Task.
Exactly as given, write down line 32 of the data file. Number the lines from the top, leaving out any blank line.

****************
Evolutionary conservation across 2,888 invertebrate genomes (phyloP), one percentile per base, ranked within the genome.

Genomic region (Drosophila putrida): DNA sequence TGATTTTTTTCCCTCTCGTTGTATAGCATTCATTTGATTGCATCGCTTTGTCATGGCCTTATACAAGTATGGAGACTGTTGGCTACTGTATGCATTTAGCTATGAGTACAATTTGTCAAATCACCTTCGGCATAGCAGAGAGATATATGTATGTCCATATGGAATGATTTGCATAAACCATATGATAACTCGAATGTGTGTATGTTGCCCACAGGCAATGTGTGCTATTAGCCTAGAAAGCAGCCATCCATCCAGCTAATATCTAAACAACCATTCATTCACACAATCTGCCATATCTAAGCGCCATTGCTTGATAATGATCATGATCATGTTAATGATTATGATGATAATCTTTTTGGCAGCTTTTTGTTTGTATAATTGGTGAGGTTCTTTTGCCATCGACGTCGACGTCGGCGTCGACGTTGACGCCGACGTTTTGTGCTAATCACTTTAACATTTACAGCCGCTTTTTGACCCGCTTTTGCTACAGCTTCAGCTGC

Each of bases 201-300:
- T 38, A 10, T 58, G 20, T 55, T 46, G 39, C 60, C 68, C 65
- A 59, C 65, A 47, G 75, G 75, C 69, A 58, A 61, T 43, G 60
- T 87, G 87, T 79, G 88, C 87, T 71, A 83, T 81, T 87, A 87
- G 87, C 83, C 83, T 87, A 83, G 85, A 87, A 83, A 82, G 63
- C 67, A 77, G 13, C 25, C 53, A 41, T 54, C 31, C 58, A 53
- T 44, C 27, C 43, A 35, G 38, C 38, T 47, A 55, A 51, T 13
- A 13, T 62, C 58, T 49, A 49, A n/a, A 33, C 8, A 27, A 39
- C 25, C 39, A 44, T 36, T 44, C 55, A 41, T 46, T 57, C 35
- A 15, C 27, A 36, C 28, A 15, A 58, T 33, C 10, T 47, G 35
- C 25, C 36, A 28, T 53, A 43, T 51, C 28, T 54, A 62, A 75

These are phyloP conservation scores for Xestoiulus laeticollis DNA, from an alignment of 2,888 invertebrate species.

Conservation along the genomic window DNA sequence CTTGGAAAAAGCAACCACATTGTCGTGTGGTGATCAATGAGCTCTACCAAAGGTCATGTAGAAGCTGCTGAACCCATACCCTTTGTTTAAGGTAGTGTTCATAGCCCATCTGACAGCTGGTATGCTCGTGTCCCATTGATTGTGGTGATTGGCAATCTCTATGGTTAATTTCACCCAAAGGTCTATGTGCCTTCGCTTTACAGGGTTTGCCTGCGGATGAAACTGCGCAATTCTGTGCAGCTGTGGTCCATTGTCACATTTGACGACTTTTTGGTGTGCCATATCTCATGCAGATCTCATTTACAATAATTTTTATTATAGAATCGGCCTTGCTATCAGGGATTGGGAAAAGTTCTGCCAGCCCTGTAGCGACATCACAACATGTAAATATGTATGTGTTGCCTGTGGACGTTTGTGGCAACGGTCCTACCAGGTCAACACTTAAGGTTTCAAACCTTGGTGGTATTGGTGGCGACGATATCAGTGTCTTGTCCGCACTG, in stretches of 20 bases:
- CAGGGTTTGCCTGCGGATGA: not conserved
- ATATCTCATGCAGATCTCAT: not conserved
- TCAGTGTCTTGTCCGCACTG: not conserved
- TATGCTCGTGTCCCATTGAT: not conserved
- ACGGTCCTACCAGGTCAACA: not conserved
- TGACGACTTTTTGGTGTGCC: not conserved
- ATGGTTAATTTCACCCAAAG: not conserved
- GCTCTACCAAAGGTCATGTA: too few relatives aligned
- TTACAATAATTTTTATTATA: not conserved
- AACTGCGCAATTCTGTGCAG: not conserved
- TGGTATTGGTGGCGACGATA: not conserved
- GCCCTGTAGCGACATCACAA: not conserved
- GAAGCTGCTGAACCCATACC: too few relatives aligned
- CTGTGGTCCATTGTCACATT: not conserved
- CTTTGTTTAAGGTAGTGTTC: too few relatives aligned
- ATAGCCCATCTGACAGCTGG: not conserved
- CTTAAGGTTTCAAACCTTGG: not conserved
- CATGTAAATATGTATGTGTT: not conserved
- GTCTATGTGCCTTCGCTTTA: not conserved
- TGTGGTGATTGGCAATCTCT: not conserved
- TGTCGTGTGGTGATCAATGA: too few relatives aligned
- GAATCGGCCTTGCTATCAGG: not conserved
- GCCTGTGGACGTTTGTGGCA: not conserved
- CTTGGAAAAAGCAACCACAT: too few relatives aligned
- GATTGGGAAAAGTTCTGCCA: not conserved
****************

- CTTAAGGTTTCAAACCTTGG: not conserved